Amped in Australia

AMP Capital’s latest private equity real estate fund, the largest ever in Australia at just over A$200 million, shows the growing sophistication of Australian LPs. By Paul Fruchbom

Though Australia is the sixth largest country in the world by landmass, its peer group when it comes to real estate investing is not Brazil (number five) or India (number seven), but rather Ireland and Holland, two countries where a significant amount of domestic capital is invested overseas.

We’re running about a decade behind the US. It’s far more mature now. The institutional investors all have allocations to it.

Dale Phillips, head of real estate private equity, AMP Capital

Nevertheless, as Australia’s largest superannuation funds continue to target foreign property investments, a number of domestic firms are finding opportunities at home. Buoyed by a growing economy, strong historical returns and, perhaps most importantly, an increasingly sophisticated limited partner base, the Australian private equity real estate sector is slowly catching up to its counterparts in the rest of the world. Reflecting that trend, Sydney-based AMP Capital has just raised the largest real estate fund ever focused on Australia.

Earlier this year, the firm closed Select Property Portfolio No. 2 on A$201 million ($147 million; €117 million), the firm’s fifth opportunistic real estate vehicle. According to Dale Phillips, head of real estate private equity at the firm, AMP began its involvement in the asset class in 1997, when it partnered with developer Charter Hall, now an opportunity fund manager as well, to raise Property Development Portfolio No.1.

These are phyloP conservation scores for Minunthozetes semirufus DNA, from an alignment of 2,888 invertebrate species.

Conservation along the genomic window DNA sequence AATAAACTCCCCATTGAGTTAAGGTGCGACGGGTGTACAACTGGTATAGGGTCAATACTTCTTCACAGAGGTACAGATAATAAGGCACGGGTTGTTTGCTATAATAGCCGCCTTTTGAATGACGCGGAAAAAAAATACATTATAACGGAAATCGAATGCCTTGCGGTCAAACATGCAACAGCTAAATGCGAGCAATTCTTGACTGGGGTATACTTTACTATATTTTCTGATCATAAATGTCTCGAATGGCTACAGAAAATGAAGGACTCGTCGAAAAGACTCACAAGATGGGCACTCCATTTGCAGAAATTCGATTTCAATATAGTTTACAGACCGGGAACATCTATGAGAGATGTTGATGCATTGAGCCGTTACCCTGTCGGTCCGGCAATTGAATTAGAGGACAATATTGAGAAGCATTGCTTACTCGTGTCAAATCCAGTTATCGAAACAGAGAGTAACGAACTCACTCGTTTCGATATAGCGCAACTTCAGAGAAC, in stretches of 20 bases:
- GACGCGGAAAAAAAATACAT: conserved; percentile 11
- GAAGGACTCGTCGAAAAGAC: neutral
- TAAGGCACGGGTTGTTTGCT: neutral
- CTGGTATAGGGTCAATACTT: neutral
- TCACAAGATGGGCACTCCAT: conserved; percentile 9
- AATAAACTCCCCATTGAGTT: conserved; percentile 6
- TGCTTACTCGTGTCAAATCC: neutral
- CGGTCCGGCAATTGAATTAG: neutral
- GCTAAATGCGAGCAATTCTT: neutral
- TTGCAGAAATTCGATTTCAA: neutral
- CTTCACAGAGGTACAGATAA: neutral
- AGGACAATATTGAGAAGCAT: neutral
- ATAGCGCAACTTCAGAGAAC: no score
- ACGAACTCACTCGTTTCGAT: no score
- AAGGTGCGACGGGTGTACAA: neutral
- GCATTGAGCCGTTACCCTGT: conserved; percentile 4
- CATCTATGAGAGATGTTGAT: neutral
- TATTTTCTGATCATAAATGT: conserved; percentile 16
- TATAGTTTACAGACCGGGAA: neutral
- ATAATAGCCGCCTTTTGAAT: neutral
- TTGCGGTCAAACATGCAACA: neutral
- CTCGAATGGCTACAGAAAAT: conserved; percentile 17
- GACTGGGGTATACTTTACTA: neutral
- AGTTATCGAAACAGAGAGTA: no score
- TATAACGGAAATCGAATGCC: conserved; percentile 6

“Our fund with Charter Hall was the first institutional product on the market,” says Phillips. “We’re running about a decade behind the US. It’s far more mature now. The institutional investors all have allocations to it.”

Those growing allocations have allowed AMP to not only grow its assets under management, but also to branch out on its own. After raising two more development funds with Charter Hall, AMP raised its first independent vehicle in 2003, corralling A$105 million. The fund, befitting its opportunistic stance, invested in a wide variety of projects, including office buildings, retirement living projects and hotel conversions.

In SPP No. 2, AMP will continue to invest across a wide variety of sectors, though its geographic focus may be more heavily weighted to Western Australia and Queensland. In those two regions, Phillips notes, the local economies have benefited significantly from their natural resources and growing demand from China.

And speaking of China, AMP Capital’s parent group, a publicly listed company that manages approximately $A100 billion, is expanding into the Asian markets. Though the firm’s private equity real estate platform is still focused exclusively on Australia and New Zealand, Phillips notes that, in the future, the Asian markets could be a potential target.

“[AMP’s] most profitable businesses are in property and infrastructure,” Philips says. “Those are the areas we’re focused on growing.”